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NRCS ag adviser helps improve agriculture in Iraq, Afghanistan

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By Spencer Miller

Mile Clayton, ag adviserMike Clayton, a district conservationist with USDA’s Natural Resources Conservation Service, has provided thousands of Iraqis with reliable sources of clean water.

Stationed in Mahmudiyah, Iraq – south of Baghdad – Clayton’s initial project as an ag adviser was to help the local poultry industry get back on its feet. As he visited processing plants, breeder houses and hatcheries, he met many people who were very ill because they lacked access to safe drinking water.

“I get choked up thinking about it,” said Clayton, who has worked for NRCS for 30 years. “All those sick people without access to clean water.”

Clayton made it his personal mission to help them on his mission to Iraq from November 2008 to February 2010. He wrote a grant that, once approved, led to the construction of community wells that provided safe drinking water for thousands.

Mahmudiyah is located in the Mesopotamia region, the Fertile Crescent between the Tigris and Euphrates rivers. Though the surface water is polluted from Baghdad’s runoff, a huge aquifer of fresh, clean water exists 20 meters beneath the surface in much of the region.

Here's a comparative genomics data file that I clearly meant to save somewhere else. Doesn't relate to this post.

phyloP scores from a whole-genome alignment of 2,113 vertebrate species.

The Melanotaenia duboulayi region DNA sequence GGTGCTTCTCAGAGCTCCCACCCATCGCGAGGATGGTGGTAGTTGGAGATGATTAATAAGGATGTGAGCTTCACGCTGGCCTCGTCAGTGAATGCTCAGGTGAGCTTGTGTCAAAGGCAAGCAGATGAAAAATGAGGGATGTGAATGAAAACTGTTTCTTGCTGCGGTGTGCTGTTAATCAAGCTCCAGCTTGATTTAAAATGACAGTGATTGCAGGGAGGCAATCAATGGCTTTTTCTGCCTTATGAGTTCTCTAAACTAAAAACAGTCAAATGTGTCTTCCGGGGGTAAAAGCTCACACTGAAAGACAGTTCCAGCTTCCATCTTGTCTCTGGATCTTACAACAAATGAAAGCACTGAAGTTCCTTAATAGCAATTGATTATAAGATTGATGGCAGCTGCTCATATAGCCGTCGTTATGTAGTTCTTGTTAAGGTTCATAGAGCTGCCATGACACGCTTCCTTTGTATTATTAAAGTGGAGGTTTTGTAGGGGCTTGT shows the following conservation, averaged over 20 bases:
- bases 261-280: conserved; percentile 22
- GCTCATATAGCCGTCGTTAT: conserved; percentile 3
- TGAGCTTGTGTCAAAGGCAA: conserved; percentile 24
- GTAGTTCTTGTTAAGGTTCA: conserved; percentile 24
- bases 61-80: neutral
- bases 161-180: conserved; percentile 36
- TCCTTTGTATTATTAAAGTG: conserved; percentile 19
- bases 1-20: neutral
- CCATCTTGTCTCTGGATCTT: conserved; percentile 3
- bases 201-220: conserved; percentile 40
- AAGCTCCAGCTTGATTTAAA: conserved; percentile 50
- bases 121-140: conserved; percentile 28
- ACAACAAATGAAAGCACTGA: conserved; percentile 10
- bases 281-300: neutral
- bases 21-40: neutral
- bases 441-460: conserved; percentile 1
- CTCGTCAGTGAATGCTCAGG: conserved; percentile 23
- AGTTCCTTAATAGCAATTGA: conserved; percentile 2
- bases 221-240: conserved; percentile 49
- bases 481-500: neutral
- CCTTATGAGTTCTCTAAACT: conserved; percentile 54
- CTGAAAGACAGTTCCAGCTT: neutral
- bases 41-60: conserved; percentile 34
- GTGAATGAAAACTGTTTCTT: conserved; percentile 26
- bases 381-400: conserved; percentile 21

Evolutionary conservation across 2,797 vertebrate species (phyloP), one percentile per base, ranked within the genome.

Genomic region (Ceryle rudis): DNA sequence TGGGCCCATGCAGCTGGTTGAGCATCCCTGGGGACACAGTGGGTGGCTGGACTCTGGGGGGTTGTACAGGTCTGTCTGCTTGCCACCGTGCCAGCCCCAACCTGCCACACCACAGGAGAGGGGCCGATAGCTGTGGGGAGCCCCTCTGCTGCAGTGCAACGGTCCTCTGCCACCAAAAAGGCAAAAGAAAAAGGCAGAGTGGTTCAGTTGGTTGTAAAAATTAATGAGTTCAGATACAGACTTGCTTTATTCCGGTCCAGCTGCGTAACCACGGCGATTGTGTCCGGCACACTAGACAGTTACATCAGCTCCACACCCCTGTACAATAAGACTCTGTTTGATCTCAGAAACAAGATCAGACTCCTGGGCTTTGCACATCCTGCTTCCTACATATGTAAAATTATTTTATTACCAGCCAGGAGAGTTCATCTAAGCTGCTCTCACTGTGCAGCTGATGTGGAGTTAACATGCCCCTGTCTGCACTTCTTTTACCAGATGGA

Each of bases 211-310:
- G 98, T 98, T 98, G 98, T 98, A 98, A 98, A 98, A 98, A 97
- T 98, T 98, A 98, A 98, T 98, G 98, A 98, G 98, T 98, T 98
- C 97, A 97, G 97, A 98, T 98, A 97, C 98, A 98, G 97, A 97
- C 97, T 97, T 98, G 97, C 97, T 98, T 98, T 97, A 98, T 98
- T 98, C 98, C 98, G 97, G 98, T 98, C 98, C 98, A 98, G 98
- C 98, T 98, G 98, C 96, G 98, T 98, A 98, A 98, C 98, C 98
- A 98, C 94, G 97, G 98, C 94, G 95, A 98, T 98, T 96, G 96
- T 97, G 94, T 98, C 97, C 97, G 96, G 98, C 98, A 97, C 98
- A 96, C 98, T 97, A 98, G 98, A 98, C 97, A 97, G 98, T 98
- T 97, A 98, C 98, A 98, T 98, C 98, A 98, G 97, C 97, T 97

Drilling wells in Mesopotamia is relatively easy, as the ground is pure sediment. Using simple equipment, even hand augers, Americans helped Iraqis dig wells and construct water tanks.

The wells are privately owned and provide drinking water to the surrounding communities. In some cases the water is used to provide drip irrigation to high-commodity crops, such as tomatoes and eggplants. Clayton worked with Iraqis to increase their water usage efficiency from about 40-90 percent

He was so fulfilled with his experience in Iraq that he deployed to Afghanistan in December 2010. “I felt called to this – there was restlessness inside, urging me to go,” Clayton said.

Afghanistan presented different challenges than Iraq. One of the most frustrating was the absence of infrastructure in much of the country. Without roads, bridges, power and other staples of infrastructure, many projects proved unfeasible.

Clayton was stationed in Ghazni, an elevated area between Kabul and Kandahar, where he worked with local fruit farmers.

The soil and climate of that area make it especially well-suited for growing apples, Clayton said Cool nighttime temperatures allow apples to retain their sugar. “Best apple I ever ate was in Afghanistan,” he said.

Decades of war robbed local farmers of generational knowledge about best farming practices for their area, Clayton said. He made recommendations to farmers about crop selection, attracting pollinators and improving water efficiency, all of which helped reinvigorate local agriculture. “I feel a great personal satisfaction about my work in Iraq and Afghanistan,” Clayton said. “I’m very glad for the experience.”

Clayton now works as a district conservationist in the Princeton, Ky. field office. His experiences left him with broadened perspective and serenity towards daily toil. “After seeing how they live over there, I no longer get bent out of shape over the little stuff. I have it pretty good.”